When asked about what kind of clientele they enjoy, Gyawali says, “There are more and more people looking for experiences. People from anywhere between 25 to 65 year olds who have an interest in going deeper. I think the demographic we target cannot be classified exactly as male or female, or on the basis of age but rather people who want to look at Nepal on a deeper level,” believes Gyawali.
While any travel company can manage hotel bookings and travel tickets, what sets Social Tours apart is the experiential aspect of travel they emphasise on. “We want travelers to look at Nepal from a deeper perspective,” he adds, “We want travelers to have the opportunity to understand the Nepali psyche.” In fact, the company has a series they call ‘Go Local.’ From local cooking courses and food trails to visiting and learning how a social enterprise in Kirtipur works, this series comprises of a wide range of plans that work to introduce and assimilate tourists to the local culture and norms.
Growing the brand
“The growth has been very organic,” mentions Gyawali, “We have never believed in revolutionary growth and have enjoyed a steady curve going up.” As times have changed, Social Tours has been able to redefine their products. However, the industry has changed dramatically with far more players in the game today, while the world has become smaller.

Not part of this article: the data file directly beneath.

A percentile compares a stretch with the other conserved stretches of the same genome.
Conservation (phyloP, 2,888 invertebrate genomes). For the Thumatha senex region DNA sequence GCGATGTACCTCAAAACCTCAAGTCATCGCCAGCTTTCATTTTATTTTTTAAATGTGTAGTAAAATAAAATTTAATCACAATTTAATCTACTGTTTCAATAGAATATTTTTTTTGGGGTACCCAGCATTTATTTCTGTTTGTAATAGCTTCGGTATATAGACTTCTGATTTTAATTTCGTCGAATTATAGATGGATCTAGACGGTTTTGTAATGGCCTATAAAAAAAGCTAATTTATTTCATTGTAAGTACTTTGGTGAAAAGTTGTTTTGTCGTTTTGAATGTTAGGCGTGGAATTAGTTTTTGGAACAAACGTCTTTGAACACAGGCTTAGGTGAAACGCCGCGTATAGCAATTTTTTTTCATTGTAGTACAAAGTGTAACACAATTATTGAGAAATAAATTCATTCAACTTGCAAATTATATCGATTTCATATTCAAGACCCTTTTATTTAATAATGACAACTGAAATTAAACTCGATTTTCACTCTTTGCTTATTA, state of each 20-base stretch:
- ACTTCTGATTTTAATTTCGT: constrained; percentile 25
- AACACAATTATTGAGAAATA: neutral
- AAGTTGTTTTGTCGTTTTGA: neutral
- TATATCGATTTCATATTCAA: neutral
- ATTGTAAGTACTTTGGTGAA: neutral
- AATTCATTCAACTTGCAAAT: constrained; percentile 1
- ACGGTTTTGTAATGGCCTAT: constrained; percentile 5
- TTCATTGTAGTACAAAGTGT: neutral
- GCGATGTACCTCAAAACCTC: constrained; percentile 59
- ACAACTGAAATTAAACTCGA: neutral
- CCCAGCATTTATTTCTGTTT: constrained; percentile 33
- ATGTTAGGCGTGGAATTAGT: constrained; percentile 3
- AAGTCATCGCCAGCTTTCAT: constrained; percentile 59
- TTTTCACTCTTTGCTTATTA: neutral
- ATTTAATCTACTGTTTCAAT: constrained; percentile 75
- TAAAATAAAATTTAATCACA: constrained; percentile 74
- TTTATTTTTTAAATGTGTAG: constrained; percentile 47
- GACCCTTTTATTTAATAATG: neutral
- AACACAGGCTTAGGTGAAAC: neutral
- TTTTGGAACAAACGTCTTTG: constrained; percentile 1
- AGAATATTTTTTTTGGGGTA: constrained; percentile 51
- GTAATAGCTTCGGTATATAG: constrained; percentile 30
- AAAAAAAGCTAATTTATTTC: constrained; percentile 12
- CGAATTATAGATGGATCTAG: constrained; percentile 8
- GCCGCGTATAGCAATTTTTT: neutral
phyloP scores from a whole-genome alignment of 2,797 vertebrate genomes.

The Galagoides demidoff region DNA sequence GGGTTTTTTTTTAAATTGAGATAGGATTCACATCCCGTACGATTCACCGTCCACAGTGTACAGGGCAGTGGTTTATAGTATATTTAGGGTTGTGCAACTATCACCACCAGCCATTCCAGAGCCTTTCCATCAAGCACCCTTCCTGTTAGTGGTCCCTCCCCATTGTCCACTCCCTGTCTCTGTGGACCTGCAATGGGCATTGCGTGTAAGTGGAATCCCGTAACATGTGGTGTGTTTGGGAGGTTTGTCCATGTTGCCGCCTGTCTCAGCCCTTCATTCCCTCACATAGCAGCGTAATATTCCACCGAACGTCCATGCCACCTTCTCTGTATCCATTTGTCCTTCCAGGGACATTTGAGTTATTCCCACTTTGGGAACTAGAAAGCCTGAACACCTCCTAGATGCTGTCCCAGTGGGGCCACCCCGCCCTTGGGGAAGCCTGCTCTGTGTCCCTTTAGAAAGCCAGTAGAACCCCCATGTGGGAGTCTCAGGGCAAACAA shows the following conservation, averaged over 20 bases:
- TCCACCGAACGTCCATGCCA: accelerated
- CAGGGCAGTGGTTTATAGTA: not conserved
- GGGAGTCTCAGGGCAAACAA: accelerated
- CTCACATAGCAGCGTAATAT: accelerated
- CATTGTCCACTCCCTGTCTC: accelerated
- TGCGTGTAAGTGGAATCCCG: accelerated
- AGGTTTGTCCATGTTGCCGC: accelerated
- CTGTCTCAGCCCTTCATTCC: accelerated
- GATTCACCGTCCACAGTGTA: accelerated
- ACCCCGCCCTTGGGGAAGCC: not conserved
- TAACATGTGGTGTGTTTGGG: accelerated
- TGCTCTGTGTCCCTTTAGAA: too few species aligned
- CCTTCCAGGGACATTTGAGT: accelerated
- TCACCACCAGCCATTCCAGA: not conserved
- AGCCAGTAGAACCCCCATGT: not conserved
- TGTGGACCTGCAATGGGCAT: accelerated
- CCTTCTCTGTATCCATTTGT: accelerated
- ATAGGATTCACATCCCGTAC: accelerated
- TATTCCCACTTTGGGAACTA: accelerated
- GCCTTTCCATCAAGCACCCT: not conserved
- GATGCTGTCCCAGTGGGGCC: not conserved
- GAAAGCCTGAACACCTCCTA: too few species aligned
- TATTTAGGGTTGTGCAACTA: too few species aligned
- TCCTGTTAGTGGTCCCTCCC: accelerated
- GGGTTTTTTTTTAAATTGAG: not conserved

Competition isn’t limited within just the country anymore but also from outside where the urgency to attract travelers has become even more significant. “Travelers are going to other countries and we need to gather them here (Nepal),” tells Gyawali, “The way people get their information has changed. Earlier people would find out information from a brochure but now everything needs to be in an app.” This, paired alongside the increase in competing companies, has led to a dilution and murkiness that discourages unique products.
“But a favorable change for us is that more and more travelers now -be it millennials or gen Z’s- are all looking at experiences. They don’t want to travel, they want to experience. Even if it’s just for Instagram points, they want to be able to say that they experienced something,” shares Gyawali, “This has been a positive thing for us.”
Growth, however, shouldn’t be just seen as economic growth. For Social Tours, socio-cultural growth is also an important part of their ethos. From little things like social responsibility in the workplace, the company is working to set an example of how a corporation should function; be it through emphasising on gender equality in the workplace, or looking at geographical sustainability within the organisation, or even avoiding hierarchies at the office.
“We’re trying to become a role model for the world. Not just becoming one company in Nepal that’s doing something, but something that is for the world,” Gyawali boldly states. He goes on to add, “It is something a bit broader than saying ‘I am doing my little thing’, it’s about looking at the bigger picture.”